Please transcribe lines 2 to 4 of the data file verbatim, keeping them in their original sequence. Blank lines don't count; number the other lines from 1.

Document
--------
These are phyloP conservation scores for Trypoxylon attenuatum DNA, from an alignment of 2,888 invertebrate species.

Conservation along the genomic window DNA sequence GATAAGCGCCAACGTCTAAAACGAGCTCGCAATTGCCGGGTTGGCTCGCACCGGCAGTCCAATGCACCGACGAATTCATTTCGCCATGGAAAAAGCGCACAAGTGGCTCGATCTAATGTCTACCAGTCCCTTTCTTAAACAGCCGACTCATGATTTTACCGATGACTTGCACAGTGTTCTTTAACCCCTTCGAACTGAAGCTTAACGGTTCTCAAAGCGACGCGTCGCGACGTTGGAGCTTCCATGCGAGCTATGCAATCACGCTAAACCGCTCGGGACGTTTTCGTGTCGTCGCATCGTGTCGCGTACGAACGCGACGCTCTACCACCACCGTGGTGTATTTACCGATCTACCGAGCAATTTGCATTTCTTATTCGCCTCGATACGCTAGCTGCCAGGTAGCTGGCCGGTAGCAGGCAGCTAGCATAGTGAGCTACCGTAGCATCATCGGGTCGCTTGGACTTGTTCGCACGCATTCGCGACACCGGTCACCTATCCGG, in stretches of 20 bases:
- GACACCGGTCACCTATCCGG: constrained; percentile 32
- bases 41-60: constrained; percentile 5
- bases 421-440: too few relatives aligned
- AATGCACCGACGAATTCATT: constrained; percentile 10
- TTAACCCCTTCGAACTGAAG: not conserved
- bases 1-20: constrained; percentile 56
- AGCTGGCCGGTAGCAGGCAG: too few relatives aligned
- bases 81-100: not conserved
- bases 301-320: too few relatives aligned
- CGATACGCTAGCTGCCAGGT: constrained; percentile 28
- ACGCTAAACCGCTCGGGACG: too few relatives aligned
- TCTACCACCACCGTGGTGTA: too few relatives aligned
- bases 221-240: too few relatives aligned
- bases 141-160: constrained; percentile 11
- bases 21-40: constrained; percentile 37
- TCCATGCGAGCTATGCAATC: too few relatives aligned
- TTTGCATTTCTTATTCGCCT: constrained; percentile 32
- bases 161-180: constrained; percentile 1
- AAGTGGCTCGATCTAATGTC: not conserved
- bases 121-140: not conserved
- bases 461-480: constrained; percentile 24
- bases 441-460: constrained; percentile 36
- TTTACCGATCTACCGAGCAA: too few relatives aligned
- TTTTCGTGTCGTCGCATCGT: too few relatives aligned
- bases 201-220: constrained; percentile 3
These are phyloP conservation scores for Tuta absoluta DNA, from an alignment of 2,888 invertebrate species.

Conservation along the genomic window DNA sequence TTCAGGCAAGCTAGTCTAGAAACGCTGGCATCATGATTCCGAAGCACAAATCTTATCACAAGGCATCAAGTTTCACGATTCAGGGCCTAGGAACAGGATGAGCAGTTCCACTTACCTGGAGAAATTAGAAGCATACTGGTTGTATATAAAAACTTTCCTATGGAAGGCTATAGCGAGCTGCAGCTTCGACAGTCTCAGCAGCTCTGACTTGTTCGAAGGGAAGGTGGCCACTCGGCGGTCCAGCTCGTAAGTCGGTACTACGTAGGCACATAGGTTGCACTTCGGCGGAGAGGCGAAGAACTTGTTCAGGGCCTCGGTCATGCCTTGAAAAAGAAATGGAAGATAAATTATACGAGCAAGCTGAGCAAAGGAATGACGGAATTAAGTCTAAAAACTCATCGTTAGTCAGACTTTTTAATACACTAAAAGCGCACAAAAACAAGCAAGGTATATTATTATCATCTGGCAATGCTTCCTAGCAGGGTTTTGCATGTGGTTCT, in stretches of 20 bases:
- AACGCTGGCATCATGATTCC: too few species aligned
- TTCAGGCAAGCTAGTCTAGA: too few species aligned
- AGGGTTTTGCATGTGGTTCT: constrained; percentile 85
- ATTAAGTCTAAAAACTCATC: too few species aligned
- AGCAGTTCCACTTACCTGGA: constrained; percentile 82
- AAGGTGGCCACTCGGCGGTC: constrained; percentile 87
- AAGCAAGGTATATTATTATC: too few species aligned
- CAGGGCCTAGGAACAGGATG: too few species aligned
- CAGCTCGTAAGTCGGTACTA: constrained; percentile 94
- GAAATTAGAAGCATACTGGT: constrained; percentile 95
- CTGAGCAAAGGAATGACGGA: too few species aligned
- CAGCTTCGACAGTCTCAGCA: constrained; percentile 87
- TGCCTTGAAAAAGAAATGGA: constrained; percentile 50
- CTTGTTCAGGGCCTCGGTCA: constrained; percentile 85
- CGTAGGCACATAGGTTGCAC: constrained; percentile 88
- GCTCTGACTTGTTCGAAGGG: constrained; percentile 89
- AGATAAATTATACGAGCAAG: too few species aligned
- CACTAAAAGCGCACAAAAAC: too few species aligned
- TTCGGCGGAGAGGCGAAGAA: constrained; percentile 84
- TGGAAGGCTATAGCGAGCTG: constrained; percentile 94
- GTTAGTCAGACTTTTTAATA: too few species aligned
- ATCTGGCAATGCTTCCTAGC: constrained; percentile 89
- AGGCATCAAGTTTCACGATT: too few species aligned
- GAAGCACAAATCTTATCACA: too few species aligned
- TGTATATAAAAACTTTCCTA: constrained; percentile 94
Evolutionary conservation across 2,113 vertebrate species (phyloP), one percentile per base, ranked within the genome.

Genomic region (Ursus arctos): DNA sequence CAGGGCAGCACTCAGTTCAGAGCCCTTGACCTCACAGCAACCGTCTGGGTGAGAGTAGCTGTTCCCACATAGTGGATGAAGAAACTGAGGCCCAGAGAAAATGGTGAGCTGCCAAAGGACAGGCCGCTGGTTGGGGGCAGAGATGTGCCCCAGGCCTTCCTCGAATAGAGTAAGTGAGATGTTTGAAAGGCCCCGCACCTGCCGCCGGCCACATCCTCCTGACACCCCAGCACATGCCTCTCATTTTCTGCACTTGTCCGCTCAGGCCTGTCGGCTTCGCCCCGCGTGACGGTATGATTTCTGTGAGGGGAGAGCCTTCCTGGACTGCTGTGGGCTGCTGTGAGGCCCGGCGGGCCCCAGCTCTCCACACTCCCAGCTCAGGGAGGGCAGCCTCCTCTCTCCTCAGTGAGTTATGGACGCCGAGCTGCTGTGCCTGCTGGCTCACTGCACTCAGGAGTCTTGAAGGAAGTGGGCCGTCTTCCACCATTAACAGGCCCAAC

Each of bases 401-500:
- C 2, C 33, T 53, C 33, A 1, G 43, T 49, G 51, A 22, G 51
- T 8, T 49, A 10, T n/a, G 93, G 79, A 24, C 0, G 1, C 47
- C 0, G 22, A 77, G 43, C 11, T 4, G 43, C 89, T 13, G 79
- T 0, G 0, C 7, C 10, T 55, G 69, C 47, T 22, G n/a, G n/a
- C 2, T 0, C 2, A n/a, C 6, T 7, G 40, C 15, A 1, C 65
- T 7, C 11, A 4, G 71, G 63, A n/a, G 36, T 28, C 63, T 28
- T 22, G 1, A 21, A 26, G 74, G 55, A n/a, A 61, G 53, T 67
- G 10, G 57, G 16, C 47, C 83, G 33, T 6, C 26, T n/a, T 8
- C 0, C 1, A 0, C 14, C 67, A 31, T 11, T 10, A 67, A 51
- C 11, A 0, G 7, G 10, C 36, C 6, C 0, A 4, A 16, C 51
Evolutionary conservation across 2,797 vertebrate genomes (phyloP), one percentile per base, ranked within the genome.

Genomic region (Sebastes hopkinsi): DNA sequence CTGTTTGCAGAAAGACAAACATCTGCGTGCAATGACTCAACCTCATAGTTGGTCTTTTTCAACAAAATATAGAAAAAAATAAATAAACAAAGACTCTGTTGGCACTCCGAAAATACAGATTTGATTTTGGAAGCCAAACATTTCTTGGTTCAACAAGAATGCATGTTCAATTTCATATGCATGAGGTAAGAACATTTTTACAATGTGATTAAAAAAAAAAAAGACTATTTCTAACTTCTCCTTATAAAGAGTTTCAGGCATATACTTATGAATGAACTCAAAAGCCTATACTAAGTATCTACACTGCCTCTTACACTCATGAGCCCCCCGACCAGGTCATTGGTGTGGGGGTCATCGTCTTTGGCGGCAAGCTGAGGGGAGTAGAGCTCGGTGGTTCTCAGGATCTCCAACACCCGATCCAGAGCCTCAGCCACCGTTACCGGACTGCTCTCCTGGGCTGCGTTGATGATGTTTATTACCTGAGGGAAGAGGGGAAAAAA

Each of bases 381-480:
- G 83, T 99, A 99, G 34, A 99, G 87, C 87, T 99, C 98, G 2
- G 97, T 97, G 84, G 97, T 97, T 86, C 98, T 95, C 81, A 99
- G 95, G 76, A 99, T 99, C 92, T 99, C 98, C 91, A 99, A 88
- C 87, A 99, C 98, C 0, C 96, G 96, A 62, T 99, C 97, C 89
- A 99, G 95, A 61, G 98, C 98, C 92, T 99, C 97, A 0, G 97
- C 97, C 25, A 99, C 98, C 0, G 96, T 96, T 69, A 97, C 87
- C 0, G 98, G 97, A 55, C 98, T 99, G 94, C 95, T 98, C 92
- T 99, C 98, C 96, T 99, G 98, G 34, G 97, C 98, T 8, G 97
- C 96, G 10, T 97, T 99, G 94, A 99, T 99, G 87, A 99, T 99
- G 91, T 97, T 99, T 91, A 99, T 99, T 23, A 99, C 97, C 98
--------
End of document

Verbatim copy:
Conservation along the genomic window DNA sequence GATAAGCGCCAACGTCTAAAACGAGCTCGCAATTGCCGGGTTGGCTCGCACCGGCAGTCCAATGCACCGACGAATTCATTTCGCCATGGAAAAAGCGCACAAGTGGCTCGATCTAATGTCTACCAGTCCCTTTCTTAAACAGCCGACTCATGATTTTACCGATGACTTGCACAGTGTTCTTTAACCCCTTCGAACTGAAGCTTAACGGTTCTCAAAGCGACGCGTCGCGACGTTGGAGCTTCCATGCGAGCTATGCAATCACGCTAAACCGCTCGGGACGTTTTCGTGTCGTCGCATCGTGTCGCGTACGAACGCGACGCTCTACCACCACCGTGGTGTATTTACCGATCTACCGAGCAATTTGCATTTCTTATTCGCCTCGATACGCTAGCTGCCAGGTAGCTGGCCGGTAGCAGGCAGCTAGCATAGTGAGCTACCGTAGCATCATCGGGTCGCTTGGACTTGTTCGCACGCATTCGCGACACCGGTCACCTATCCGG, in stretches of 20 bases:
- GACACCGGTCACCTATCCGG: constrained; percentile 32
- bases 41-60: constrained; percentile 5